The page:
Rollovers have meant significant business for Bob Quinlan since he first hung his shingle in 2001. As accounts boomed, so has his business.
The DOL rule turned that around and attached a fiduciary standard to that advice. New rules require the advisor to either avoid rollover recommendations, or seek one of two new “exemptions” provided by the rule.
Entering 2017, the DOL rule was expected to have a major impact on the future of IRA rollovers — and it still might. But things changed dramatically once President Trump became a surprise Election Day winner.
Even though Team Trump was solidly opposed to the fiduciary rule, the administration’s delay in actively opposing it gave the life insurance and financial industries plenty of angst.
As a result, the initial phase of the rule went into effect June 9.
That part of the rule requires advisors and agents to act as fiduciaries, make no misleading statements and accept only “reasonable” compensation. Those are known as Impartial Conduct Standards and are already cutting off access to financial advice for small savers who need it most, industry executives say.
The second phase of the fiduciary rule, which establishes restrictive exemptions to sell annuities and other products, along with a class action right to sue, is delayed until July 1, 2019.
Companies Changing Processes
The remaining DOL rule requirements would change the way agents and advisors sell many of the annuity and life insurance products they say are key components of responsible rollover planning.
In particular, variable and fixed indexed annuities will require a Best Interest Contract Exemption in mid-2019. That means a contract signed by a financial institution with the client and legal liability that must be assumed.
Hopkins is among the skeptics who doubt the rule will go into effect as currently written.
“I think what we have today is pretty much what we’re going to get,” he said. “I think everything is going to be backed out and watered down by the time we get there in a year and a half.”
Still, if you’re in the industry, you cannot base future operations on what might happen, or on what is even likely to happen. Even after Trump was elected, the original Jan. 1, 2018, date of full compliance with the DOL rule was too close to ignore.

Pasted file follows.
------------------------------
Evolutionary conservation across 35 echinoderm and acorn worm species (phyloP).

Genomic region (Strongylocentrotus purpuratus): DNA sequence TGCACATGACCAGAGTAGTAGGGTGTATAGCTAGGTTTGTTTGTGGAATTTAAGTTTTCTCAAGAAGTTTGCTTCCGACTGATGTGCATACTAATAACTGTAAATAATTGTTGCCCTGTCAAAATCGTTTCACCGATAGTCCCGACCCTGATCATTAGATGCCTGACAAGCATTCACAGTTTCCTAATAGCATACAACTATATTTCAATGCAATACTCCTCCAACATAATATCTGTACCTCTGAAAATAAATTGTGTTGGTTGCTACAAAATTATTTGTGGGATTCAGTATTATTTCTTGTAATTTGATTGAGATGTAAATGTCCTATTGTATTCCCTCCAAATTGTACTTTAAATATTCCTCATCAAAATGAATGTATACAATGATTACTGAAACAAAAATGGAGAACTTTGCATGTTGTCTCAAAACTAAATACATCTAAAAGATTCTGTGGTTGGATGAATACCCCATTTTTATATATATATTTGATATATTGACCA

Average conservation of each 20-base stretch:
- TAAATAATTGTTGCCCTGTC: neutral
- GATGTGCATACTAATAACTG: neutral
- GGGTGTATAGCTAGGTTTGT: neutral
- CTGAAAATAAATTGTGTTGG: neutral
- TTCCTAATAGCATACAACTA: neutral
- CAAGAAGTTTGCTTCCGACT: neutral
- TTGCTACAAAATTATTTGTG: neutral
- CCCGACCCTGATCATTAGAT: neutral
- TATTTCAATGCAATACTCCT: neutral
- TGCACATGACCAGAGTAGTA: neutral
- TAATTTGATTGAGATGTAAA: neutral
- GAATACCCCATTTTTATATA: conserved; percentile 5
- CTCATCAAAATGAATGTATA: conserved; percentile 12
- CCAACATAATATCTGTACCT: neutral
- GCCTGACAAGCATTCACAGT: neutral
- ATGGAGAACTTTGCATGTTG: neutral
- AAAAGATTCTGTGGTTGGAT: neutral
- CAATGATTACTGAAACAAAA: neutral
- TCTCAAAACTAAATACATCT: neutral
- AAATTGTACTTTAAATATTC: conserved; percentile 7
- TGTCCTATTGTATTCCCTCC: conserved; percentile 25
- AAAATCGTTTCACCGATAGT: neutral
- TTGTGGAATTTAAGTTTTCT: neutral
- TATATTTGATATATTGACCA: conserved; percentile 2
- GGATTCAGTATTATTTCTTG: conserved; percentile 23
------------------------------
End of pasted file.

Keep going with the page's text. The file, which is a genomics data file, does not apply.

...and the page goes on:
So they made significant changes to their processes, Hopkins noted, in order to be prepared to serve rollover clients no matter what happened.
“A lot of companies have new forms that they never had before that actually document the process of the rollover, why you’re doing the rollover, where the money is coming from and where it’s going,” he said. “They’ve added a lot of information that wasn’t there before. The process is definitely different.”
There are some companies and some advisors who aren’t doing rollovers from certain accounts, Hopkins said.
“I talked to a company who, right now, is not allowing people to do rollovers from defined benefit pension plans,” he said. “They’re saying, ‘We want to hold on that.’ They’re still trying to build a process for that right now.”
Documenting why and understanding the process a little bit better “seems to be one outcome now of the rule change,” Hopkins added.
Lifetime Income Needs
The two most common reasons for rolling traditional retirement plan assets into an IRA are not wanting to leave assets behind at the former employer (24 percent) and wanting to preserve the tax treatment of the savings (18 percent), according to an Investment Company Institute survey published in December.
Another 17 percent of traditional IRA-owning households with rollovers indicated their primary reason for rolling over was to consolidate assets.
Clearly, 401(k)s and IRAs have taken over as the primary retirement vehicle — one that lacks lifetime income unless annuities are a part of the rollover plan.
One of the first questions David Buckwald asks a prospective new client is “Do you have a written retirement income plan?”
The idea is a written plan that accounts for longevity, income, inflation and spending for a person’s entire retirement time frame, said Buckwald, senior partner with Atlas Advisory Group in Cranford, N.J.